Cablevision-Fox Fight Heads to Extra Innings

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The Cablevision Systems-
Fox retransmission-consent battle
entered its seventh day last Friday
with no apparent end in sight.

And as the Major League Baseball
playoff s wind down (Game 6 of the
National League Championship Series
was slated for last Friday night)
and the World Series approaches
(Oct. 27), one question remains unanswered:
Who will blink first?

Fox pulled its television stations
in New York; Secaucus, N.J.; and
Philadelphia, as well as its cable networks
Fox Deportes, Nat Geo Wild
and Fox Business Network, from
Cablevision Systems at 12:01 a.m.
on Oct. 16.

Talks have steadily degenerated from heated
in-person meetings at Fox offices in New York
early on to phone calls between Fox officials in
Los Angeles and Cablevision representatives in
New York to full radio silence. The two sides did
not talk last Thursday and hadn’t spoken as of
press time last Friday (Oct. 22).

In the meantime, Fox’s battle with Dish
Network regarding cable channels FX, Nat
Geo Wild and 19 Fox Sports Net regional
sports channels moved into its fourth week.
Fox pulled those channels from Dish on Oct.
1 and faces another deadline with the satellite
giant. Its carriage agreements with Dish
for its owned-and-operated broadcast-TV stations
expire on Nov. 1.

Already, Cablevision customers have
missed the first six games of the National
League Championship Series, pitting the
San Francisco Giants against the Philadelphia
Phillies. But some analysts wonder
if the MSO can continue its stance against
the network as the World Series approaches.
Even if the New York Yankees don’t make
the series (and that is a distinct
possibility, as they trailed the Texas
Rangers in the American League
Championship Series two games to
three as of last Friday afternoon),
some analysts believe that missing
the Fall Classic may be too much
for Cablevision to bear.

For Fox, it seems as if it’s beginning
to be too much already.

“We urge those Cablevision subscribers
who want to see the World
Series (beginning Oct. 27) to switch
providers or purchase an over-theair
antenna now,” Fox said in a statement
last Friday.

Both sides have managed to lob
ever-larger grenades at each other
in the press, though — Cablevision
has called Fox “greedy,” Fox has called Cablevision
“hypocritical” — and literally dozens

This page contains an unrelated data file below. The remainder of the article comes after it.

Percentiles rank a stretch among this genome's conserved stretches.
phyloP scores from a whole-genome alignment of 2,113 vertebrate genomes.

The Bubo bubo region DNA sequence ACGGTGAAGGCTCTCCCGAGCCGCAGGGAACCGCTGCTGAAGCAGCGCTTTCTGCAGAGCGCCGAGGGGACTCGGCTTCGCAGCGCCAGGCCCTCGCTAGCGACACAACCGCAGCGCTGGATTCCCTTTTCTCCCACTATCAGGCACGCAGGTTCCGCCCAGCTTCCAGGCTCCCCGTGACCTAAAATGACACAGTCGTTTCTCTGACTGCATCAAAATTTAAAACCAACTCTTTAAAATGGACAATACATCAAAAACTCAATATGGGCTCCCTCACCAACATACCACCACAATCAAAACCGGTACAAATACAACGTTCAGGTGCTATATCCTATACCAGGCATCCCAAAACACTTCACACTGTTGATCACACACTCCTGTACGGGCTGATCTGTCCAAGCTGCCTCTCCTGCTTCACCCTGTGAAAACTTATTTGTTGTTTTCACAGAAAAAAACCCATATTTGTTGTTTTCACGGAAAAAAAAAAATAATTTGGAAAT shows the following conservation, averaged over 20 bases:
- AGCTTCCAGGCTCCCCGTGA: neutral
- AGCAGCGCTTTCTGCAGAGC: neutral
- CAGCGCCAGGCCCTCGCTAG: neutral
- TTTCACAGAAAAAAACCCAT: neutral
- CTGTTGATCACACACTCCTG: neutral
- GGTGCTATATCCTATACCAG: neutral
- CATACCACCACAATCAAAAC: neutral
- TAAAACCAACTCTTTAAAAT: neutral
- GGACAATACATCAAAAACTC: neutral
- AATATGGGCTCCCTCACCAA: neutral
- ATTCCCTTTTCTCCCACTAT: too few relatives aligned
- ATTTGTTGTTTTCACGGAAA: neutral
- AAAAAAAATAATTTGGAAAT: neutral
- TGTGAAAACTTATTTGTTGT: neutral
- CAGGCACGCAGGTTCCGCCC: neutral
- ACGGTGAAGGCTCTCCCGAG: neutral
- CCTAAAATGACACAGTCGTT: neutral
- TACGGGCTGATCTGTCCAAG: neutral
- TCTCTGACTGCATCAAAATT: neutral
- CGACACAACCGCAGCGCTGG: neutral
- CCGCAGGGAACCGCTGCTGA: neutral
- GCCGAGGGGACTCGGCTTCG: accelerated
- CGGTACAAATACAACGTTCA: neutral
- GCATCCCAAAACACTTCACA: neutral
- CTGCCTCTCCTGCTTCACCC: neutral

of state, local and federal legislators have
chimed in, echoing Cablevision’s call for
binding arbitration to settle the matter. Fox
has declined Cablevision’s repeated requests
for binding arbitration, adding that it would
only reward the MSO for not negotiating in
good faith (the channels would go back on
Cablevision’s systems during negotiations)
and arguing that the best path to a resolution is through direct business-to-business
negotiations.

Last week, the biggest news was the increasing
ire of federal regulators over the
suit. Last Tuesday, U.S. Sen. John Kerry (DMass.)
introduced draft legislation that
would address changes to retransmissionconsent
laws. And FCC chairman Julius
Genachowski last week called for Fox and
Cablevision to end the dispute, adding, “The
time for petty gamesmanship is over.”

The FCC stepped further into the fray last Friday
when Media Bureau chief Bill Lake sent a
letter to both companies asking them to explain
how their actions constitute “good faith negotiations.”
Lake wanted his answer by Oct. 25.

Cablevision executive vice president of
communications Charles Schueler welcomed
the FCC’s involvement.

“Whether through FCC action, binding
arbitration or any other means, the time has
come for News Corp. to end the Fox blackout
of 3 million Cablevision households,”
Schueler said in a statement.

Fox kept its thoughts closer to the vest.

“We will respond directly to the FCC,” Fox
said in a statement.

BTIG Research analyst Richard Greenfield
is doubtful that the Cablevision-Fox skirmish
will result in any meaningful legislation
soon. But in a research note, he added
that it could be laying a foundation.

“The only advantage we see to the current
battle they are waging is to draw political attention
in hopes that Congress at some point in
the future decides to amend the 1992 Cable Act
to diminish the current leverage held by broadcasters,”
Greenfield wrote in a blog posting.

Pivotal Research Group principal and media
and communications analyst Jeff Wlodarczak
took another tack, adding in a note
last week that Cablevision’s strategy may pay
off in lower rates.

“We believe there is a good chance a deal
will be signed at more attractive economics
for Cablevision either via News Corp. or FCC
forced binding arbitration, and potentially
all the press may force FCC/Congress to reexamine
the retrans regulatory monopoly,”
Wlodarczak wrote.

John Eggerton contributed to this report.

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